Pathways to perinatal depressive symptoms after mass conflict in Timor-Leste: A modelling analysis using cross-sectional data

Derrick Silove, Susan Rees, Alvin Kuowei Tay, Zelia Maria da Costa, Elisa Soares Savio, Cesarina Soares, Wietse Anton Tol

Research output: Contribution to journalArticle

Abstract

Background: The contributions of potentially traumatic events (PTEs) of mass conflict and post-traumatic stress disorder (PTSD) symptoms to perinatal depression in women living in low-income, post-conflict countries are unclear. We tested a model including these factors, intimate partner violence (IPV), and continuing adversity in women in Timor-Leste. Methods: Our modelling study used cross-sectional data from a sample of women living in two districts in Timor-Leste, identified through service registers, clinic records, village chiefs, and a door-to-door survey between June, 2012, and June, 2013. Eligible women were 3-6 months pregnant or 3-6 months postpartum. We assessed conflict-related PTEs, IPV, continuing adversity (poverty and insecurity), PTSD symptoms (the Harvard Trauma Questionnaire), and maternal depressive symptoms (the Edinburgh Postnatal Depression Scale [EPDS]) to develop a theoretical model to examine pathways leading directly and indirectly to depressive symptoms. Findings: We assessed 427 eligible women, of whom 258 (60%) were pregnant and 169 (40%) were postnatal. 87 (22%) of 387 women who were given the EPDS to complete were above the threshold used to define depression, and 40 (9%) of 427 were regarded as having PTSD. Our most comprehensive model showed that IPV and conflict-related deprivations led directly to depressive symptoms as well as to continuing adversity. Human rights-related trauma, witnessing murder, and a further path from IPV led to PTSD symptoms. Human rights-related trauma also led to continuing adversity. Paths from continuing adversity led to depressive symptoms, and PTSD symptoms, which was the predominant path. We noted a strong and unidirectional path from PTSD symptoms to depressive symptoms. Interpretation: Protection of women from human rights abuses, prevention of IPV, reduction in insecurity and poverty in the post-conflict period, and identification of and treatment for PTSD symptoms might reduce the risk of perinatal depression in post-conflict, low-income countries. Longitudinal studies are needed to confirm these findings. Funding: Australian National Health and Medical Research Council.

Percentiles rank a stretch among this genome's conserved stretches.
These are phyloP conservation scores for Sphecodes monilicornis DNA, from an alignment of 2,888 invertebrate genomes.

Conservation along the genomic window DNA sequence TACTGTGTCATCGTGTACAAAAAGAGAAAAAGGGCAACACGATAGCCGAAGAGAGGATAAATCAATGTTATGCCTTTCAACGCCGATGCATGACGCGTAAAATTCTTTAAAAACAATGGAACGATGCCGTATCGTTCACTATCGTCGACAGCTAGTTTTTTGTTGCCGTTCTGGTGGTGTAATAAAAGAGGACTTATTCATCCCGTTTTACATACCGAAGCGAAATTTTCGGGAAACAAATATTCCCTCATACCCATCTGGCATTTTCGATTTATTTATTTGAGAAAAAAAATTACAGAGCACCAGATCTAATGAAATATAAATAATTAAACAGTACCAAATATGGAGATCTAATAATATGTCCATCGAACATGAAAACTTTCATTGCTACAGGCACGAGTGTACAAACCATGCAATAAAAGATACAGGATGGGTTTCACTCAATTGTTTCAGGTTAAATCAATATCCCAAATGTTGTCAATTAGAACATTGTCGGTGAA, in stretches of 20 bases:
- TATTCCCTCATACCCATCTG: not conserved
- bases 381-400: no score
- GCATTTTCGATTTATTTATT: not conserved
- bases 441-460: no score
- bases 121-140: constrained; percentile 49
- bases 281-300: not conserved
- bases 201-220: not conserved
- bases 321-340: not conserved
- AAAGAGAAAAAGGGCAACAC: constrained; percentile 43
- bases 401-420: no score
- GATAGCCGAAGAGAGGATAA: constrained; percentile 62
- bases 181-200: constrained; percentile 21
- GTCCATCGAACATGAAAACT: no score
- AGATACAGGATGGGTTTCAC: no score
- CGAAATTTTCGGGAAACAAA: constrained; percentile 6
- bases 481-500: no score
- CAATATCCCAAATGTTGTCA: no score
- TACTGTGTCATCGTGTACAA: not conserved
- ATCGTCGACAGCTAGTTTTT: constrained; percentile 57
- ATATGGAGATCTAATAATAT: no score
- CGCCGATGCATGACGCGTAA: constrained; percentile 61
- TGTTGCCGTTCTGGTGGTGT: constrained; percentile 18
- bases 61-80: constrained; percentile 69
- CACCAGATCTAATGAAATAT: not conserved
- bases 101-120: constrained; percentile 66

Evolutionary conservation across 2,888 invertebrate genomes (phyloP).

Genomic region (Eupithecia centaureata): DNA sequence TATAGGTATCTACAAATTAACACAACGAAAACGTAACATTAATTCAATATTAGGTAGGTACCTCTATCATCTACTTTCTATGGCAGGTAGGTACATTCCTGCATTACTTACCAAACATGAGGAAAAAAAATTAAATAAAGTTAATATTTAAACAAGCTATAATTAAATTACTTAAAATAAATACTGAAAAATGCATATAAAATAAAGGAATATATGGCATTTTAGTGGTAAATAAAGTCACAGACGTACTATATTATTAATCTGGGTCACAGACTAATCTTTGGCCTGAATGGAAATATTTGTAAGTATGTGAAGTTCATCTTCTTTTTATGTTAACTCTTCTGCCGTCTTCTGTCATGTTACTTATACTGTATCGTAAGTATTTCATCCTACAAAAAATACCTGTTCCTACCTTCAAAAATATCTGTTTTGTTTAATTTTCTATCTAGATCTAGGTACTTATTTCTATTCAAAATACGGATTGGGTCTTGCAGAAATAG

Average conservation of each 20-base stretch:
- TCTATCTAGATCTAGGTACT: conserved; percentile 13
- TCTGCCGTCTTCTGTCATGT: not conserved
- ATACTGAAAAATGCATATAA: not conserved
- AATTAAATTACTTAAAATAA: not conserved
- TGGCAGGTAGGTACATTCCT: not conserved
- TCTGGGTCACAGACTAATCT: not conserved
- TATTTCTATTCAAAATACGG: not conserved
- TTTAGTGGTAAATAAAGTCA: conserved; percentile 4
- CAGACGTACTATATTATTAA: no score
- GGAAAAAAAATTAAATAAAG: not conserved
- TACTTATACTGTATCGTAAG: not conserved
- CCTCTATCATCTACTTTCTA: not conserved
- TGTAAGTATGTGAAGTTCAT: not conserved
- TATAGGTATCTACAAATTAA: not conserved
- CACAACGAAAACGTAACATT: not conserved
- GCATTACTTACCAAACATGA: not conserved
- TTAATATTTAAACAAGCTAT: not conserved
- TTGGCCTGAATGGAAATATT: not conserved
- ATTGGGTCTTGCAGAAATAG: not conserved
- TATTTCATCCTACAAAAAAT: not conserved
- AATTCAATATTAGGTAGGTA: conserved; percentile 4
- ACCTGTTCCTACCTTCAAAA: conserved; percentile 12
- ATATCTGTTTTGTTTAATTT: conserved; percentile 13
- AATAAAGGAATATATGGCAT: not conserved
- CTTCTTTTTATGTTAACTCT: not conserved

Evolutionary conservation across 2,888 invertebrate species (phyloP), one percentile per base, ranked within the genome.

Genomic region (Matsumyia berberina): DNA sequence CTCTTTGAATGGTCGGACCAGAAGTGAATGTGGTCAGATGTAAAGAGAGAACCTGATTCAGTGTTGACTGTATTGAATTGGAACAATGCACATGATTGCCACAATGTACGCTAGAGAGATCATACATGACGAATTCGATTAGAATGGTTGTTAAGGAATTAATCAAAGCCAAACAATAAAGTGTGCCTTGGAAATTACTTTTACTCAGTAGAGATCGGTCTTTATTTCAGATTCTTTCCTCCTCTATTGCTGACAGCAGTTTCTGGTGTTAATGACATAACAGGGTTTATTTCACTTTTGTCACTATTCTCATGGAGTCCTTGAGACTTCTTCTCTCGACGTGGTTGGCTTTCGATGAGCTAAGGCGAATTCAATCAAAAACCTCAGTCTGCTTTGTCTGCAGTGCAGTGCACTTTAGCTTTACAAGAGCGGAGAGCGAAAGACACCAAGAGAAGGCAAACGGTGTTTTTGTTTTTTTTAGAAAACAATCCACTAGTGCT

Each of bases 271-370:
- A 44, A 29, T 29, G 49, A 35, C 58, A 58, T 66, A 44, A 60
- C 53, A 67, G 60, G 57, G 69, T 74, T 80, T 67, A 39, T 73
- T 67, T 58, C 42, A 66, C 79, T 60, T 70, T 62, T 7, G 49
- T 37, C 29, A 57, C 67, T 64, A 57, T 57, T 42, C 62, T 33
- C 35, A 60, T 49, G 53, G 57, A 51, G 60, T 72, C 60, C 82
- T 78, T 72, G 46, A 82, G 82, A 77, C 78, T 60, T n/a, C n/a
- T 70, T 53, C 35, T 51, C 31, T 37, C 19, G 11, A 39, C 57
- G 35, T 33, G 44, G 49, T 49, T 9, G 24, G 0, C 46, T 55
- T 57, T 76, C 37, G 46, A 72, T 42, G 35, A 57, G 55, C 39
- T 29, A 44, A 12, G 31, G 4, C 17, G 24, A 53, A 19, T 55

Original languageEnglish (US)
Pages (from-to)161-167
Number of pages7
JournalThe Lancet Psychiatry
Volume2
Issue number2
DOIs
Publication statusPublished - Feb 1 2015

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ASJC Scopus subject areas

  • Psychiatry and Mental health
  • Biological Psychiatry

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